According to Secureworks, hackers are attacking poorly protected Elasticsearch databases and have already replaced at least 450 indexes with ransom notes.
Let me remind you that recently we also wrote that Experts Found More Than 3.6 million Unprotected MySQL Servers.
Attackers extort $620 from their victims for data recovery, that is, the group is demanding $279,000 in total. The researchers write that the hackers are setting a seven-day deadline for paying the ransom, and then threatening to double the amount. If the victim does not pay even after that, the data will supposedly be lost forever. Those who pay the ransom are promised to be provided with a link to download a dump of their database, which supposedly will help to quickly restore the data structure and return everything to its original form. Apparently, to compromise their targets, the attackers use an automated script that analyses unprotected databases, erases information, and adds a ransom note to the server. Researchers believe that nothing is done manually in this campaign. Experts remind that paying extortionists is not the best idea. At least because the practical and financial problems associated with storing such a large number of databases make this task almost impossible for hackers. More often, attackers simply delete the contents of an unprotected database, leave a ransom note, and hope that the victim will believe their threats. The hackers behind the campaign have reportedly received only one payment to one of their bitcoin wallets so far.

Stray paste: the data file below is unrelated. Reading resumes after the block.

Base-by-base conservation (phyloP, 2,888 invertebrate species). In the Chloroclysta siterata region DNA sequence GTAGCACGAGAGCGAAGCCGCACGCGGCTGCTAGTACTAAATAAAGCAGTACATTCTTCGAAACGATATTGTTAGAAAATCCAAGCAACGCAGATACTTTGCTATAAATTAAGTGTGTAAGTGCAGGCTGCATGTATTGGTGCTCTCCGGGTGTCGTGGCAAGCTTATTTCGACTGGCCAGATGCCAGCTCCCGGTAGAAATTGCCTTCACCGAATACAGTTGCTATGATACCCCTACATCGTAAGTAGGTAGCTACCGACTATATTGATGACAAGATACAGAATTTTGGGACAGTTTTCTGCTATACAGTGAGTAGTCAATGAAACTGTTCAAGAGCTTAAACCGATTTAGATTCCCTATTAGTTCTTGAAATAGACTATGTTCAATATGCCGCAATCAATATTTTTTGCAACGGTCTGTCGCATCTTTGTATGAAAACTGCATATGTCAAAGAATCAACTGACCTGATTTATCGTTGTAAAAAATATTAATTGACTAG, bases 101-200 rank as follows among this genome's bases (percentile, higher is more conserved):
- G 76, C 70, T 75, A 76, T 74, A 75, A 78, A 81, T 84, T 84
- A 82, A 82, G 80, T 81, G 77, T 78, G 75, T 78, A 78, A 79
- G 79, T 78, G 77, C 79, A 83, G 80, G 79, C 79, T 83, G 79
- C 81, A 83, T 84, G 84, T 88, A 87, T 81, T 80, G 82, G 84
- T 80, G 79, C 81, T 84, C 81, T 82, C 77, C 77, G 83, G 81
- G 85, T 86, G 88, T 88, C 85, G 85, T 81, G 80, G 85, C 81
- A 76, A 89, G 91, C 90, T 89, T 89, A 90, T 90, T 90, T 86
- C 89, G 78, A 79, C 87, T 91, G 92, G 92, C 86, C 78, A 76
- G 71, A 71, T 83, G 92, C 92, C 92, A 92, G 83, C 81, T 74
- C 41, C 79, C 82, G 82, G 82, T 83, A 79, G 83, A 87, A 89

CTU researchers identified over 1,200 Elasticsearch databases that contained the ransom note. It is not possible to determine the actual number of victims because the vast majority of the databases were hosted on networks operated by cloud computing providers. It is likely that some databases belong to the same organization, but identifying specific victims was not possible in most cases.the researchers write.
While this campaign appears to be unsuccessful, it poses a risk to organizations hosting data in online databases. Unprotected Elasticsearch instances are trivially easy to identify using the Shodan search engine. Instructions are available for identifying unsecured Elasticsearch databases.experts of Secureworks told.
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